OSRUI 2018 blog: A New Era for OSRUI

This summer, URJ Camp OSRUI welcomes its 3rd-largest enrollment in its 66-year history. In addition, OSRUI has welcomed all three of our rabbis and myself to serve on the segel (faculty) throughout the summer, supporting madrichim (counselors) as an extra set of eyes and ears, leading tfilah (prayer) and ivrit (Hebrew) experiences, and facilitating informal limmud (learning) components led by …

Reflections on Segel experience at OSRUI 2017: Missing the Magic of OSRUI

There are things that  happen at OSRUI that wouldn’t happen anywhere else. Like this past Monday, when we not only read Torah in the tradition of ancient marketplace readings, but the madrichim (counselors) actually created a morning marketplace for students to “shop” for bananas, pancakes and caricatures amidst the cacophony of a drum circle, strolling musicians and a lot of …

OSRUI 2017 Update

Thursday, June 22 was an epic day in 6th-8th grade Tiferet (Arts) Camp at OSRUI! As our Rosh Eidah (unit head) says, “Every day at camp feels like a year, but every week feels like a minute.” Wednesday evening (in Jewish time each evening marks the new day) it was announced that today would be “Yom Musical” (a day celebrating …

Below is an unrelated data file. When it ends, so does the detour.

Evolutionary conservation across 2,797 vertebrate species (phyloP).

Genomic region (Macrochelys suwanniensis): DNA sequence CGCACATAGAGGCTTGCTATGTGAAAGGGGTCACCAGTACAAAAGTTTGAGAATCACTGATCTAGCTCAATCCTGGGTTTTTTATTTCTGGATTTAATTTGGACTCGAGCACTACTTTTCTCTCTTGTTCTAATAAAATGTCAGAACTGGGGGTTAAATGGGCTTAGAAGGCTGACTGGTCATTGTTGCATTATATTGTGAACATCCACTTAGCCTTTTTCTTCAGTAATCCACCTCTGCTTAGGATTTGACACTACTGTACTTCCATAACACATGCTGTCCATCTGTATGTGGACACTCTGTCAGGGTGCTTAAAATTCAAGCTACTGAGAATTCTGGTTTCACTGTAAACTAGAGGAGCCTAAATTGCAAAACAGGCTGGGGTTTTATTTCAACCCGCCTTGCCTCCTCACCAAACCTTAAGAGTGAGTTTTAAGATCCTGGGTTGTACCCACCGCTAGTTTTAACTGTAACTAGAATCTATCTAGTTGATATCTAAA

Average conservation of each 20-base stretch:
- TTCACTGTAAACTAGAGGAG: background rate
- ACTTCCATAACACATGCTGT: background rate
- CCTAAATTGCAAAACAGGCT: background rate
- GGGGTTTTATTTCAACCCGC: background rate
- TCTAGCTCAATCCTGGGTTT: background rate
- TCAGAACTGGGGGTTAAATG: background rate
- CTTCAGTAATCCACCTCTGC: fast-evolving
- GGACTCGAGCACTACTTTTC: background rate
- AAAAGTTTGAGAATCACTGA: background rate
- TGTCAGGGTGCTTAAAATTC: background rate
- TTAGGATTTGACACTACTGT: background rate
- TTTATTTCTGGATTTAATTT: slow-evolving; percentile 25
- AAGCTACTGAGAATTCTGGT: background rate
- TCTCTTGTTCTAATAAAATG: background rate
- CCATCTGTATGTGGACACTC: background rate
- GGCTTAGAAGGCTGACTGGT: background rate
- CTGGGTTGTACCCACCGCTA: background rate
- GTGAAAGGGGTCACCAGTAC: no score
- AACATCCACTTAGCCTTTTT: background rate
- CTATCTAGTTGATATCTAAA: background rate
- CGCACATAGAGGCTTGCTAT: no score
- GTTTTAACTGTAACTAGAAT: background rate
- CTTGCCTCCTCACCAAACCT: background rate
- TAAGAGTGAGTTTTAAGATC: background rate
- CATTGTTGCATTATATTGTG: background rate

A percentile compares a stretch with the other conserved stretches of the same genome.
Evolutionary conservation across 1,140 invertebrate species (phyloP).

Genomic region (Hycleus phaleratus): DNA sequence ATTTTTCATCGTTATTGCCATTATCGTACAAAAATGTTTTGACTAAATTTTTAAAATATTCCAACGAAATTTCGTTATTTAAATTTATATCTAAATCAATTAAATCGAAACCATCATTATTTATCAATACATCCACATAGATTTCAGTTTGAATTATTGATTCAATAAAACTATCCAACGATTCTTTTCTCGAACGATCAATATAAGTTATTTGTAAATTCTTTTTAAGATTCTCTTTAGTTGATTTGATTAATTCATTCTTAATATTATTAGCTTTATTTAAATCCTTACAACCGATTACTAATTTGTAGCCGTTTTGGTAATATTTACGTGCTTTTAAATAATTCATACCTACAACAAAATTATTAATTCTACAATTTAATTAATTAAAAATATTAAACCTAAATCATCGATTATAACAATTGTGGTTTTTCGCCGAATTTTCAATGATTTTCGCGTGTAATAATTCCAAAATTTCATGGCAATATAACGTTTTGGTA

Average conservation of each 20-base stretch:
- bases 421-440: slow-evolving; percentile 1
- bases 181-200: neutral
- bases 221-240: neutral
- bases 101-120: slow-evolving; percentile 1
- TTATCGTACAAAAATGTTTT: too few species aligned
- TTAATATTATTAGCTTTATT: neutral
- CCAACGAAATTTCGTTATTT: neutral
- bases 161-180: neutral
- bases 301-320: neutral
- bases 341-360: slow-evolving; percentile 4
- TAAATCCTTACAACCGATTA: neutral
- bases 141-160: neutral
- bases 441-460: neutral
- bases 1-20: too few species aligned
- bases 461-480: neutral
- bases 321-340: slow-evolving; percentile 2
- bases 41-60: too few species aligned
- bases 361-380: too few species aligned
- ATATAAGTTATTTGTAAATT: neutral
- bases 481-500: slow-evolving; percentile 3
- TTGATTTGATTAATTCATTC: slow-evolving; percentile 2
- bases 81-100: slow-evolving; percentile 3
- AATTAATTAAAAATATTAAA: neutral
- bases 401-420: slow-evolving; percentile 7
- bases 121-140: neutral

Why Pharoah Is Like The Kardashians

This summer at URJ Camp OSRUI, I’m segel (faculty) for Tiferet, a program for budding artists. I wish I had gone when I was a kid! These middle school chanichim (campers) spend hours a day in studios pursuing their passion in music, dance, theater, visual arts or digital arts, under the guidance of talented specialists who are masters of their craft.


Rabbi Edwin Goldberg shares thoughts from OSRUI.
“I am spending two weeks on faculty at Olin Sang Ruby Union Institute (the first Reform Jewish camp, established in 1952) in the unit that has 83 high school students spend the summer here speaking only in Hebrew. It is called Chalutzim (pioneers). There is no other program like this for Reform Jews in the country. This is a program that is vital to the future of Reform Judaism because we need to make sure that we keep our Hebrew alive. Hebrew is more than a language. It is a way of looking at the world, a bridge to the Bible, and a means of keeping us close to our Israeli brothers and sisters.”